“So, you wanted to talk,” she ventured.
“There’s not a day that goes by that I don’t want to talk to you, Moira,” he said.
She looked up at him and then, when she saw the ardor in his gaze, she turned with a sigh.
“Don’t look away,” he whispered gently, pulling her to face him. He reached to touch her veil, as if he longed to cradle her cheek instead.
“No, Daniel, don’t,” she said and ran a nervous hand over the cover. He was tall and broad, and she did not feel physically menaced—it was her heart that threatened to pound directly out of her chest. Perhaps she wasn’t ready for this … the intimacies that a courtship brought.
She’d been dreaming about what it would be like to be kissed by him, held by him, but he never made such advances before. Never took the opportunity, leaving her to think that he was repulsed by
her burns, her hair, singed to just a few inches long, her past relationship with Gavin, or her pregnancy—despite what he claimed. Her hand moved to the gentle roundness of her belly, still small yet making itself more and more prominent each day. “I … I’m not even certain why you pursue me at all. Why you consider me worthy. ”
He seemed stunned by her words. “Worthy?” he breathed. He let out a hollow, breathy laugh and then looked to the sky, running a hand through his hair. He shook his head and then slowly brought his brown eyes down to meet hers again. “Moira,” he said, lifting a hand to cradle her cheek and jaw, this time without hesitation. She froze, wondering if he intended to kiss her at last. “I only hesitate because I am afraid,” he whispered.
“Afraid? You think I am not? I come to you scarred in so many ways, when you, you, Daniel, deserve perfection.…”
“No,” he said, shaking his head too. “It is I who carry the scars. You don’t know me. You don’t know who I am. Who I once was. What I’ve done …”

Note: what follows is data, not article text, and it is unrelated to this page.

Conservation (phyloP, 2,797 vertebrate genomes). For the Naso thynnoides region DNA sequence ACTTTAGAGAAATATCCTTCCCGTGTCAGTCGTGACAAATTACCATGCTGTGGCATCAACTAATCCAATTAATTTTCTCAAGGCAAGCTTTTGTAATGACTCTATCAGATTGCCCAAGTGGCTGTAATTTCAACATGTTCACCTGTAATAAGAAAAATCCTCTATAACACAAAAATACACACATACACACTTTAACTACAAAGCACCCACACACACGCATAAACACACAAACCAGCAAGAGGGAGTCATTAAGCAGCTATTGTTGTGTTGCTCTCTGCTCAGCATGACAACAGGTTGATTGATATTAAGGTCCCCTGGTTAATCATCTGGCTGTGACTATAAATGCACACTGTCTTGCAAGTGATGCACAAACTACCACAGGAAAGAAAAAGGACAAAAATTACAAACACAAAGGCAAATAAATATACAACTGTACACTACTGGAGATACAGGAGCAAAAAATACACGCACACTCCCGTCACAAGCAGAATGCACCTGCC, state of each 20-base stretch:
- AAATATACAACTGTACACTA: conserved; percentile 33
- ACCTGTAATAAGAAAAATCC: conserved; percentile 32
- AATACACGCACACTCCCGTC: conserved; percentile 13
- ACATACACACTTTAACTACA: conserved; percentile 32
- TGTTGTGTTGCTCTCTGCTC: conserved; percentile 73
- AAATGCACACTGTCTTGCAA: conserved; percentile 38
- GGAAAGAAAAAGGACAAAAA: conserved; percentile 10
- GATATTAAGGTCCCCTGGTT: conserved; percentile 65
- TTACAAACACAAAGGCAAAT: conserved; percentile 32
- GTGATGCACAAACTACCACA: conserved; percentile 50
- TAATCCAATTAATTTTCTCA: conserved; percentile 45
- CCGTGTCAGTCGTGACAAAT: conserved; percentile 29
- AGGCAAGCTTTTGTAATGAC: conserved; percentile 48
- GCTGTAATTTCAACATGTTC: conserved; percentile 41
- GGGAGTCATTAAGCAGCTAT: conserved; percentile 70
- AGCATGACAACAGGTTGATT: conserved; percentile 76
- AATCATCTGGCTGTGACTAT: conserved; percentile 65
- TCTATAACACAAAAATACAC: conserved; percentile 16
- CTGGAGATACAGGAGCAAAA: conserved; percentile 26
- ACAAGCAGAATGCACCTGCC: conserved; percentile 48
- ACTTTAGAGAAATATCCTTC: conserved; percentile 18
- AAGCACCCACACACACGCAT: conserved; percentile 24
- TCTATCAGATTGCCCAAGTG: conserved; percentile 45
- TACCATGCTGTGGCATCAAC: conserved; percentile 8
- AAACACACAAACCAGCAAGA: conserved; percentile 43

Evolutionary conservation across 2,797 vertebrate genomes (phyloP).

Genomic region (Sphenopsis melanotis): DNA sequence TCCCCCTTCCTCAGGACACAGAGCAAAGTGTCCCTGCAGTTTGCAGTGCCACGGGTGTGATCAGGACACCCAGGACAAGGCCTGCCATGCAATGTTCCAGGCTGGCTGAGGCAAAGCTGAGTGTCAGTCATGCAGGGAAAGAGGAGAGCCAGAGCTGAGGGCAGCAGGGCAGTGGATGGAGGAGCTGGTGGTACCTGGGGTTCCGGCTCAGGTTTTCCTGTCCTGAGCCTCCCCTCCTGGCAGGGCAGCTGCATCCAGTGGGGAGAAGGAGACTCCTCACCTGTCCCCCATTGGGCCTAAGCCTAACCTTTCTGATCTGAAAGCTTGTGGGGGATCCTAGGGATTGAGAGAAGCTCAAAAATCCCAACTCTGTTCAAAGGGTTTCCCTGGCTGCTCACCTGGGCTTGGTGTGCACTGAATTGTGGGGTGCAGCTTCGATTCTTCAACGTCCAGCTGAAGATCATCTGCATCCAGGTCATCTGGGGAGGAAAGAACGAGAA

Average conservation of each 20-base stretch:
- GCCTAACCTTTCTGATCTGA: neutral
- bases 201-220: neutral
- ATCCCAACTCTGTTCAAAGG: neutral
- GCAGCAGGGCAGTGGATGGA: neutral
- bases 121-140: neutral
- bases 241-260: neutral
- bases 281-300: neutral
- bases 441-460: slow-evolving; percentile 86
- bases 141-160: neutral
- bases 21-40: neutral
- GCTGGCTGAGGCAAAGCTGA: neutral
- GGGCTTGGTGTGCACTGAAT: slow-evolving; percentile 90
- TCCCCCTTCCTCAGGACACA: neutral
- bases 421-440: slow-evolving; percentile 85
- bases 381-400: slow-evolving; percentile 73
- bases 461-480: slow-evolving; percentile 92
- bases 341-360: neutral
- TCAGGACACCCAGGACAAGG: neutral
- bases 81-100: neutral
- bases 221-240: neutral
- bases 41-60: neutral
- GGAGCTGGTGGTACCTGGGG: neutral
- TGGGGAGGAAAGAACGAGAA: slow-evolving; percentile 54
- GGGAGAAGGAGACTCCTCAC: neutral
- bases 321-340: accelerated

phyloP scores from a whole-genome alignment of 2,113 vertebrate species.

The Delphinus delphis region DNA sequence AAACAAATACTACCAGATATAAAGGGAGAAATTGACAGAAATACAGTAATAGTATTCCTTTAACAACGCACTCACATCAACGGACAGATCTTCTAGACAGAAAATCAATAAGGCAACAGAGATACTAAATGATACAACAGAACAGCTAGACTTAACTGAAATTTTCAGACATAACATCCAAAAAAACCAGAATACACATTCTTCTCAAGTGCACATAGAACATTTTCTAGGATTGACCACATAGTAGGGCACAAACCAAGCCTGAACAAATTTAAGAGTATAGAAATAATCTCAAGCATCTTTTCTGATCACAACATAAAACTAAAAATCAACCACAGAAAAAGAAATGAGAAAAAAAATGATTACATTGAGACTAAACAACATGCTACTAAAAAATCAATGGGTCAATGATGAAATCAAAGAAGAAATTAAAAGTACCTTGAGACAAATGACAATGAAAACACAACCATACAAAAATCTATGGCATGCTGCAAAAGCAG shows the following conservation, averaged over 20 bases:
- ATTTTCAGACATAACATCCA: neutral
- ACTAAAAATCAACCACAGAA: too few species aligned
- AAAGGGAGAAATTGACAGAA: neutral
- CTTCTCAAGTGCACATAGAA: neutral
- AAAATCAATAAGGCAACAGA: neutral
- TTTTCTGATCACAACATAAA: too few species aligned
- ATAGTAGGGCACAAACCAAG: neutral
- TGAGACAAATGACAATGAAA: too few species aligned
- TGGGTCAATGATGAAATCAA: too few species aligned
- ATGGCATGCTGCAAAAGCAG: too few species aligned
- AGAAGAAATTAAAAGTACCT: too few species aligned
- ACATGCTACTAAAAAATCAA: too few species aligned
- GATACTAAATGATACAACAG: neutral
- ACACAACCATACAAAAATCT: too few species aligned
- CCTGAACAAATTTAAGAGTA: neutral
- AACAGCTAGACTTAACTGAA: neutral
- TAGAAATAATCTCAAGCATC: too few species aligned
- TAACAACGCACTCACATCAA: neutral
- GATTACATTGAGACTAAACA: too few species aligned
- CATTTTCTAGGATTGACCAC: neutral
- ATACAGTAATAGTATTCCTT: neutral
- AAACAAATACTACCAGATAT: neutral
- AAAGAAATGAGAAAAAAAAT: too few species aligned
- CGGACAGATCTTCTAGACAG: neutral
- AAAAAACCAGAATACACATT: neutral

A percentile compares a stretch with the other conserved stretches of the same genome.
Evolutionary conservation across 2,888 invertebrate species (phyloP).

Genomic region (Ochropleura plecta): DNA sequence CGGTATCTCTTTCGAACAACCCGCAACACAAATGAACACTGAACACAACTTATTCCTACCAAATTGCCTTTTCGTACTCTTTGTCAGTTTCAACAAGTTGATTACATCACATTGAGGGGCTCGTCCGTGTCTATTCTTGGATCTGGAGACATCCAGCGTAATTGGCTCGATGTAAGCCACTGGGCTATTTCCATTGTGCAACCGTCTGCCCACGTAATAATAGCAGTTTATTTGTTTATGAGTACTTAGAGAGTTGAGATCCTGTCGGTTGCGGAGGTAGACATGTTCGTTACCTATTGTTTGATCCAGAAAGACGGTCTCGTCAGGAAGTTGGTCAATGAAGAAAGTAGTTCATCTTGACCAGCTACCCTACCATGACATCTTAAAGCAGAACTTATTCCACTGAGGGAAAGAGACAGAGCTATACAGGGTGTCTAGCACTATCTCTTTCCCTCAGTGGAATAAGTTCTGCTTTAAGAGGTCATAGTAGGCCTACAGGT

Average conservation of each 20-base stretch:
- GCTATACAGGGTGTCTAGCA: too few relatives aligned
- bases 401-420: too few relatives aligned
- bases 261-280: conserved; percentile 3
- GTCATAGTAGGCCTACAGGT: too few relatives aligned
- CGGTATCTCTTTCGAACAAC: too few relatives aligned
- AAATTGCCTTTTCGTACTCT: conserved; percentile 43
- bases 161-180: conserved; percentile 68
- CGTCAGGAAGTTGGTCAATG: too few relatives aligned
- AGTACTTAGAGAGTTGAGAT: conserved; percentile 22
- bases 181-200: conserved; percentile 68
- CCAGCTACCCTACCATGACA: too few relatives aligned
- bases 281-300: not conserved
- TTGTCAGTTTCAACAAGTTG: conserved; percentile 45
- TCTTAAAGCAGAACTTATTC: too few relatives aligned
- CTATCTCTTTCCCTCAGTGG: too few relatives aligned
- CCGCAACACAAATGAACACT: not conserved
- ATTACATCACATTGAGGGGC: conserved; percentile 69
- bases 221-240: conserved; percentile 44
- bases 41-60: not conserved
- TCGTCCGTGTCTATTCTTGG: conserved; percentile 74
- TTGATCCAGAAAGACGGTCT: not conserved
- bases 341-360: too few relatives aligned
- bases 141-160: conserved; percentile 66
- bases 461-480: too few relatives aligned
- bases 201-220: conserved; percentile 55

“So tell me,” she pleaded. “Tell me.”
He stared at her a moment longer, as if wondering if she was ready, wondering if she could bear it, and Moira’s heart pounded again. Then, “No. I can’t,” he said with a small shake of his head. He sighed heavily and moved up the hill. “Not yet.”
An hour after they began their search for Everett Vaughn, Peter sat down on the edge of the boardwalk and looked up to the sky. His face was a mask of pain. “That boy was hard to track when I wasn’t hurt.”
“He’ll turn up,” Nic reassured.
Peter nodded and lifted his gaze to the street.
“What happened to you?” Nic said gently, sitting down beside the man. His eyes scanned the crowds for the boy even as he waited for Peter’s response.
“Cave-in, at my mine. That’s why I’m here. Looking for a good man to partner with me. I’m onto a nice vein, but I’m livin’ proof that a man’s a fool to mine alone.” He looked at Nic and waited until he met his gaze. “You lookin’ for work?” He cocked his head to the side. “I’m offering a handsome deal. Fifty fifty.”
Nic let a small smile tug at the corners of his mouth. He glanced at the man, who had to be about his own age. There was an easy way about him that drew Nic, despite the pain evident in the lines of his face. “That is a handsome offer.” He cocked his own head. “But I don’t see you doing half the work, laid up like you are.”
“No, not quite. But I’ve already put a lot of work into it in the past three years, and I’m still good for about a quarter of the labor. To say nothing of the fact that my name’s on the claim.”
Nic paused, thinking about it, feeling drawn to help this man, but then shook his head. “I’m not very fond of small dark spaces.”
“So … make it bigger. Light a lamp.”
Nic shook his head, more firmly this time. “No. I’d rather find another line of work.”
Just then he spotted the boy, running the street again. “There he is,” Nic said, nodding outward. The boy’s father followed his gaze and with a grimace, rose to his feet. As they watched, the boy ran under a wagon that had temporarily pulled to a stop. Then he jumped up on the back of another, riding it for about twenty feet until he was passing by them. His face was a mask of elation.
“Everett! Ev! Come on over here!”
Everett’s eyes widened in surprise. He jumped down and ran over to them, causing a man on horseback to pull back hard on his reins and swear.
“Sorry, friend,” Peter said, raising his good arm up to the rider. The horseman shook his head and then rode on.